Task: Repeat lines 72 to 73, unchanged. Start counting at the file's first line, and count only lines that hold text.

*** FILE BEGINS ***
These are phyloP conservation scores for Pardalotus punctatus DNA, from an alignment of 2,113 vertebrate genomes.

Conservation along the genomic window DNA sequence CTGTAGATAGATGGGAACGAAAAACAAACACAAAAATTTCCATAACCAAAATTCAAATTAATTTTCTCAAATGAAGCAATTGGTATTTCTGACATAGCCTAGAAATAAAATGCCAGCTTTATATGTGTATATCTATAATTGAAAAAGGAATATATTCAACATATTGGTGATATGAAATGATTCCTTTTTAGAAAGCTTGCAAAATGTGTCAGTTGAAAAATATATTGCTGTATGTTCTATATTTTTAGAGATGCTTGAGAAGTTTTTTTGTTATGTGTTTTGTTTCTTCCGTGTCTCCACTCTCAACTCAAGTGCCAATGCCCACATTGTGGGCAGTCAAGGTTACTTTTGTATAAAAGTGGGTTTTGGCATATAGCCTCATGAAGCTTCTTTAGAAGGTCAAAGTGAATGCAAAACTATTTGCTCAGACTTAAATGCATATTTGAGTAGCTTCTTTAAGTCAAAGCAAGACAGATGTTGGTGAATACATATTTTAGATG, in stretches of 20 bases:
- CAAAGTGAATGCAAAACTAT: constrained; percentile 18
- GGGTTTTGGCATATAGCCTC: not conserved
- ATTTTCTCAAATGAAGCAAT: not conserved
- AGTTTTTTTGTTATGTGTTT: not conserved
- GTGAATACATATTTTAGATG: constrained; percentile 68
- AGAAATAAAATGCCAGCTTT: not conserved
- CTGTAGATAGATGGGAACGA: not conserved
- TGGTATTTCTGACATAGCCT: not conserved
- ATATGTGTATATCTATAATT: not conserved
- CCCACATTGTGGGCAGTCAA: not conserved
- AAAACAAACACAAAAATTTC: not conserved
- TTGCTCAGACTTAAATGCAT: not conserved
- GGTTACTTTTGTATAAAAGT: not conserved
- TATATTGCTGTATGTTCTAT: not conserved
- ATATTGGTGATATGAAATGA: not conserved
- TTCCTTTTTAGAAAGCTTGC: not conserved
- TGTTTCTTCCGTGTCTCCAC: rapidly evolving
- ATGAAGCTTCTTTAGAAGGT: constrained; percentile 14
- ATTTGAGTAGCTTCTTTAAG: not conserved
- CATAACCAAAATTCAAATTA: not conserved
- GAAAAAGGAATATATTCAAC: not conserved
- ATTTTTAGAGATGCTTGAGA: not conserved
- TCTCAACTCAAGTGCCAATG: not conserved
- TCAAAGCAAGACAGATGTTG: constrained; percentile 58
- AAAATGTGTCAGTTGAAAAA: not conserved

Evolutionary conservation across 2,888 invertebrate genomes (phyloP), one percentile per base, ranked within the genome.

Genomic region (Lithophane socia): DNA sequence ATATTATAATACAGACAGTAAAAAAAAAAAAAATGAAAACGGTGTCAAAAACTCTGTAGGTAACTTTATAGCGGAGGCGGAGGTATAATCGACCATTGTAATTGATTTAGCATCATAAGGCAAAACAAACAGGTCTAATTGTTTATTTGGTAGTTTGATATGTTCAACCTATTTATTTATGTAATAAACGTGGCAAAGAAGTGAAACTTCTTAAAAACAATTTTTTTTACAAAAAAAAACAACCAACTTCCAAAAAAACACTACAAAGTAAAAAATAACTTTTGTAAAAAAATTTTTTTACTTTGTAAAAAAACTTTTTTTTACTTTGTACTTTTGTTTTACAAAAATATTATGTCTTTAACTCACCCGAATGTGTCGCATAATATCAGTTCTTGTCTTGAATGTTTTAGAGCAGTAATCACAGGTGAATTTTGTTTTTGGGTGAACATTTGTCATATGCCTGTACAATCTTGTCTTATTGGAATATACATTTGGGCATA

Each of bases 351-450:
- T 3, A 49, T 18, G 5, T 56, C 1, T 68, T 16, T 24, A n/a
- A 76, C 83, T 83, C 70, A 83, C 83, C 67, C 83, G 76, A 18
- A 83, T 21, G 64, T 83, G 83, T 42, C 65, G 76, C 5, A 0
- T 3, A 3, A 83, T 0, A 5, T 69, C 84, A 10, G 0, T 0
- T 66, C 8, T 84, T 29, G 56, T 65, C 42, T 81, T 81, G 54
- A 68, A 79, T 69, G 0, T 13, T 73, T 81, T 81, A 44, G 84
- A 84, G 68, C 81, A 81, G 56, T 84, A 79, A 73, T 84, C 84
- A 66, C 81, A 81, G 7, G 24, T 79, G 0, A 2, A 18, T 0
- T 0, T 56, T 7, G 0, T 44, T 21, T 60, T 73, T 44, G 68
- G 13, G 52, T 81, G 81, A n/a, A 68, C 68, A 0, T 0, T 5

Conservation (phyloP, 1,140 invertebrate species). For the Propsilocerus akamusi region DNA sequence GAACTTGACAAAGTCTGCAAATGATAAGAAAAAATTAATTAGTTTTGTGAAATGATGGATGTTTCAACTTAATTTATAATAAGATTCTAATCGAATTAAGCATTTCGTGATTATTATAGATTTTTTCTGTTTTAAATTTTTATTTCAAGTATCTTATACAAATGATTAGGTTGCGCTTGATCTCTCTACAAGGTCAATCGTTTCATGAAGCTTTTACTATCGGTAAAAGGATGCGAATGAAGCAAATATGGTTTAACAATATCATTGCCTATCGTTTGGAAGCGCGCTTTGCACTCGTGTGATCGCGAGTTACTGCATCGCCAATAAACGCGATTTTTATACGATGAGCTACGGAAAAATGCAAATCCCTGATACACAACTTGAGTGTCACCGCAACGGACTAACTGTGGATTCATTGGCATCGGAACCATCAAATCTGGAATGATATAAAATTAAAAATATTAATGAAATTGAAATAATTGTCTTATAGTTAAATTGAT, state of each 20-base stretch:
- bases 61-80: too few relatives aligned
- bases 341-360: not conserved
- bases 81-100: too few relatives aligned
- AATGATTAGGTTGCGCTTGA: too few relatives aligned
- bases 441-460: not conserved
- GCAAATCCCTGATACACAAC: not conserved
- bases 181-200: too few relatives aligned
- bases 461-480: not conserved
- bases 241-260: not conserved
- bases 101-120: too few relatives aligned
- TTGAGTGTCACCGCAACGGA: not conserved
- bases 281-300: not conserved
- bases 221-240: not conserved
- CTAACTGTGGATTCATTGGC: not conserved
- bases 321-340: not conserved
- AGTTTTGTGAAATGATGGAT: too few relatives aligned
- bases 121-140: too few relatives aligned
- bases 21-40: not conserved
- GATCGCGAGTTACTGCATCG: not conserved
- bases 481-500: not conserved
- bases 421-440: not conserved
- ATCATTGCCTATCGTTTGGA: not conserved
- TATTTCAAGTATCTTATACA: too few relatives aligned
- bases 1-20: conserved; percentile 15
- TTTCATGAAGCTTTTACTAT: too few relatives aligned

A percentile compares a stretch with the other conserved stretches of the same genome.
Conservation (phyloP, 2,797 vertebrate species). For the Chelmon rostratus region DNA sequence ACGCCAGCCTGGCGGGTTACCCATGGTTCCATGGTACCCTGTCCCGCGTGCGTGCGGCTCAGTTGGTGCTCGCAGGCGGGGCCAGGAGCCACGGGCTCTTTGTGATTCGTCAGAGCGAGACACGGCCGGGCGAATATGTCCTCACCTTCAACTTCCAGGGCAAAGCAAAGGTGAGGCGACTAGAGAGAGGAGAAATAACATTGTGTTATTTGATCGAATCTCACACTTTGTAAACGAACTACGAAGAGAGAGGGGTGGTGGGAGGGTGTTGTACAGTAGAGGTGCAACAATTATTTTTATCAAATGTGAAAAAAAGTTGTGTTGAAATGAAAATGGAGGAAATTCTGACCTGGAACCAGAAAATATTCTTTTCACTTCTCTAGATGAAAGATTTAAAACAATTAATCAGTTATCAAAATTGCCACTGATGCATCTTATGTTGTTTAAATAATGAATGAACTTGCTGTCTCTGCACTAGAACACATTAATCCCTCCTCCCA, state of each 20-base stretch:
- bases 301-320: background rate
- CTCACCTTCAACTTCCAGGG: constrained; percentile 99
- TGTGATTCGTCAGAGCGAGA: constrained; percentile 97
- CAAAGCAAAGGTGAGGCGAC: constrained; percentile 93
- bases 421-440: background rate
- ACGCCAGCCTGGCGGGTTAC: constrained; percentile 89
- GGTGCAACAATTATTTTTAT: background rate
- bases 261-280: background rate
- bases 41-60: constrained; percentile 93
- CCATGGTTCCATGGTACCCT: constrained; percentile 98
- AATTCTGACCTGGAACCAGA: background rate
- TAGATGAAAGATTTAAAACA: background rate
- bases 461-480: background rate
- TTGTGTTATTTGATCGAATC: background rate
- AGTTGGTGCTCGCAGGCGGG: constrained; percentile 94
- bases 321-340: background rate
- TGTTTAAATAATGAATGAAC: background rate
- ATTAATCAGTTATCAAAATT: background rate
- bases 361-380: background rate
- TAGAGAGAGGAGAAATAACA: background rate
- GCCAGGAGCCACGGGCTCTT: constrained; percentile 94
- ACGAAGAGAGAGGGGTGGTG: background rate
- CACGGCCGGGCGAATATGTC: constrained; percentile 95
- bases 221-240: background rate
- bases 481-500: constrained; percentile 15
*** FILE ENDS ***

- CAAAGCAAAGGTGAGGCGAC: constrained; percentile 93
- bases 421-440: background rate